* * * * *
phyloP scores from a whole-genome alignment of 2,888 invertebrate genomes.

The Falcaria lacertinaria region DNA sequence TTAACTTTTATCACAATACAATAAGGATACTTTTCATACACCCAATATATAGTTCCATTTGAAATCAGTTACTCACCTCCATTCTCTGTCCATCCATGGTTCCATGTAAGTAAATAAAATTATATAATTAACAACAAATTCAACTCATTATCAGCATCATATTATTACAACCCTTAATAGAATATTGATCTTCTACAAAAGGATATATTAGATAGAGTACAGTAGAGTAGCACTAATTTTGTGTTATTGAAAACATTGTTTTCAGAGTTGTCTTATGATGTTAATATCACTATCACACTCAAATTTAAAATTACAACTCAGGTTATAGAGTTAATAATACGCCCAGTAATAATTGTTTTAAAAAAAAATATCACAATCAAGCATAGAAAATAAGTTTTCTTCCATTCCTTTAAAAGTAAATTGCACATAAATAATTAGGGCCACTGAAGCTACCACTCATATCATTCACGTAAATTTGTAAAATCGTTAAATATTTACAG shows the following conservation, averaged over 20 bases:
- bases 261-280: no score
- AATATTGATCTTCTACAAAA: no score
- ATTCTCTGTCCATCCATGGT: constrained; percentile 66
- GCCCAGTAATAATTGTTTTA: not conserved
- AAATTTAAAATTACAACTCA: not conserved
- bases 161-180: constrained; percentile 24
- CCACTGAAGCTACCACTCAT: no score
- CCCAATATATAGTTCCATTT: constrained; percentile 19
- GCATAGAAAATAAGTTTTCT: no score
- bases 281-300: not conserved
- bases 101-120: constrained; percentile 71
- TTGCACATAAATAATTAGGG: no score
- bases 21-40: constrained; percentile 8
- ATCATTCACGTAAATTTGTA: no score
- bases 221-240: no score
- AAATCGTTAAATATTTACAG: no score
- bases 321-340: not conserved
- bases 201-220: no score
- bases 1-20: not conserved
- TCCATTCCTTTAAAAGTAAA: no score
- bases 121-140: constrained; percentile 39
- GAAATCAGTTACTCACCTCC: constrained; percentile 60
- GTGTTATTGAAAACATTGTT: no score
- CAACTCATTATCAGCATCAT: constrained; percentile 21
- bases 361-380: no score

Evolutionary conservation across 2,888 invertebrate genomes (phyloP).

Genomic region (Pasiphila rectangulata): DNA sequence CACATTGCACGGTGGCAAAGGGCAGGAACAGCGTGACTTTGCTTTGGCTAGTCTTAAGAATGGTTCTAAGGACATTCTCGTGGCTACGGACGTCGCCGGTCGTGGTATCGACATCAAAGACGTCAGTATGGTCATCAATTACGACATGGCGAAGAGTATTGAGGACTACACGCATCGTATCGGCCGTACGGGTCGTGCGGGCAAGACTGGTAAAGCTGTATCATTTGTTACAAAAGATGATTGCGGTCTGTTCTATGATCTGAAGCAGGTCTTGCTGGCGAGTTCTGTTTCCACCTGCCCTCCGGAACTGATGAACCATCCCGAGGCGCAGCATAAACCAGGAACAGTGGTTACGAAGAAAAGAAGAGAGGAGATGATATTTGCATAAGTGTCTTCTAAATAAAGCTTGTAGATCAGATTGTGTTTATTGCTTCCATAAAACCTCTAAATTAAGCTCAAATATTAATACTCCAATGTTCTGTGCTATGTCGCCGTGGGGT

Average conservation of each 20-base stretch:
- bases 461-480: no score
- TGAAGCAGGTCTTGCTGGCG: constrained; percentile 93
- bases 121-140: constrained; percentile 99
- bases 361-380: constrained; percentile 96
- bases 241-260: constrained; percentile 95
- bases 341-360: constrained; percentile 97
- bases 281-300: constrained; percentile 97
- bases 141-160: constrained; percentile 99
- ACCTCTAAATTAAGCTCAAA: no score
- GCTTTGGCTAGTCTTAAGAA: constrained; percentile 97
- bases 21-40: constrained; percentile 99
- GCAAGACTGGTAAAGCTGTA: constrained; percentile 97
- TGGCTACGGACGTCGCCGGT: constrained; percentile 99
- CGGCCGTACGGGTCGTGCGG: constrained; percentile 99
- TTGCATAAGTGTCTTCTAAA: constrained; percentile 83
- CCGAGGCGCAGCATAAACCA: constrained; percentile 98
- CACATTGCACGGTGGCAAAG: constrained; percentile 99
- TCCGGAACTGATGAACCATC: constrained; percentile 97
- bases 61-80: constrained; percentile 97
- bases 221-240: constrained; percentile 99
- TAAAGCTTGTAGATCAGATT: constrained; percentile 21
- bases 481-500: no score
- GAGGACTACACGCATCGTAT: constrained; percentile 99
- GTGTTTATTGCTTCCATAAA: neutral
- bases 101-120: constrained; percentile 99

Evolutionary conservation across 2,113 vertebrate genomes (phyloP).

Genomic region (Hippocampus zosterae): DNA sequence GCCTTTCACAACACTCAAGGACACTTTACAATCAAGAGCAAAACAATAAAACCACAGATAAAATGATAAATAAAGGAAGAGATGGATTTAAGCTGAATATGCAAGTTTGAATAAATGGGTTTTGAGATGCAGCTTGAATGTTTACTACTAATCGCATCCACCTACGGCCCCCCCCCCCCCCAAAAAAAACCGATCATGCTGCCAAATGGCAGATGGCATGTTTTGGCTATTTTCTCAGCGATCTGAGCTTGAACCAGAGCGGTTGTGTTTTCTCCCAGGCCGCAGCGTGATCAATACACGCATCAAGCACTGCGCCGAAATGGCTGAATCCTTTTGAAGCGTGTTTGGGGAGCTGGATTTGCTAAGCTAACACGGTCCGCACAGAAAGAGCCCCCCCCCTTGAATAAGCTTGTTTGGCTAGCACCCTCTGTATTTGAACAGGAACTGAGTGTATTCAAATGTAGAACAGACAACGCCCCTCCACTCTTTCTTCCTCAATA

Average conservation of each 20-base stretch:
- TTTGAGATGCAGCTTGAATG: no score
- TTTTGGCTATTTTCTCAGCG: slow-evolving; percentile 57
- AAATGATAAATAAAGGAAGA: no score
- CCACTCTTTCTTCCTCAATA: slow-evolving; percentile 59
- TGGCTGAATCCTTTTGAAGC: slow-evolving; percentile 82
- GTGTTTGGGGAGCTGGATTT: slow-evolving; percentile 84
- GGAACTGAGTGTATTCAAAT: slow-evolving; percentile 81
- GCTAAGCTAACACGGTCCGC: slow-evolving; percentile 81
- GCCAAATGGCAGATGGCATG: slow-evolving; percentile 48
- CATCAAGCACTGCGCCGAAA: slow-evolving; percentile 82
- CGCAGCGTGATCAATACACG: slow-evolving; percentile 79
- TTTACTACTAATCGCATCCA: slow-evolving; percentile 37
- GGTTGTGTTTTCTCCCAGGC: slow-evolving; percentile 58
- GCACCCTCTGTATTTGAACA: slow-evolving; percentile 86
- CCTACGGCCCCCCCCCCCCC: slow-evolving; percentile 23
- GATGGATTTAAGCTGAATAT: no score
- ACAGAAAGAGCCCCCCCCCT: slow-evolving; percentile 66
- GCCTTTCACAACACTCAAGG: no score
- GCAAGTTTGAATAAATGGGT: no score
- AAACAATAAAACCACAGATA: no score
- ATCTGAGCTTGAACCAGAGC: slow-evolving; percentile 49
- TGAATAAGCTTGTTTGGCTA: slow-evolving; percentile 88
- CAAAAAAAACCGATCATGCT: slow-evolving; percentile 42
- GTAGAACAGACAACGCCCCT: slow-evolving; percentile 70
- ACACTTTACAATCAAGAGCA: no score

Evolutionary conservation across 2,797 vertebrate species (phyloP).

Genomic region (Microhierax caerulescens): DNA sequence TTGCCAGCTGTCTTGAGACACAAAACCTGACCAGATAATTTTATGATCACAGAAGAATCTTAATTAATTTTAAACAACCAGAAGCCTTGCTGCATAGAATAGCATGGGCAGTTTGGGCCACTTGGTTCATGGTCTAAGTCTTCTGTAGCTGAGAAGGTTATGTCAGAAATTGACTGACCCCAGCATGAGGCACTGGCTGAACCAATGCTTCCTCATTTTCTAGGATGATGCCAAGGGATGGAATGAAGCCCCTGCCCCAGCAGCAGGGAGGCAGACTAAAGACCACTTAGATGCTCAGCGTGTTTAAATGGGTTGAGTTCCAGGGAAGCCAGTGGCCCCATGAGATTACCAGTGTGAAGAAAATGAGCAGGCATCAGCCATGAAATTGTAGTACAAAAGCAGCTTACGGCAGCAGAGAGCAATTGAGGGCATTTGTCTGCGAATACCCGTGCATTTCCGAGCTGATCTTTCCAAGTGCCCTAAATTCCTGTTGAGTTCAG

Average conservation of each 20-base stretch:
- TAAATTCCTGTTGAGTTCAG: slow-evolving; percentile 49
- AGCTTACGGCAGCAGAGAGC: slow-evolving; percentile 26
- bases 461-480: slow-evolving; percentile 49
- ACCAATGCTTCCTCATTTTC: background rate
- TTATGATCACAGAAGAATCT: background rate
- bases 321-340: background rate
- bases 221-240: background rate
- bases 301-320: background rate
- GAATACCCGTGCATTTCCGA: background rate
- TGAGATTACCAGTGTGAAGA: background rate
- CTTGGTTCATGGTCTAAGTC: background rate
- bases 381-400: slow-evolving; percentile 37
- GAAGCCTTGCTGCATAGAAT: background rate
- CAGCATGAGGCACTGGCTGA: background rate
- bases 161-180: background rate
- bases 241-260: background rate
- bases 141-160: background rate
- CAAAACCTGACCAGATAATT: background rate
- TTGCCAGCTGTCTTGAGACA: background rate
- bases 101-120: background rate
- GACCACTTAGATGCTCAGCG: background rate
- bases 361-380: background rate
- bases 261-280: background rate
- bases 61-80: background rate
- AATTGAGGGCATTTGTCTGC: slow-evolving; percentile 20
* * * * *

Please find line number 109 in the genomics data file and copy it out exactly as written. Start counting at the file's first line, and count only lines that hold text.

- bases 261-280: background rate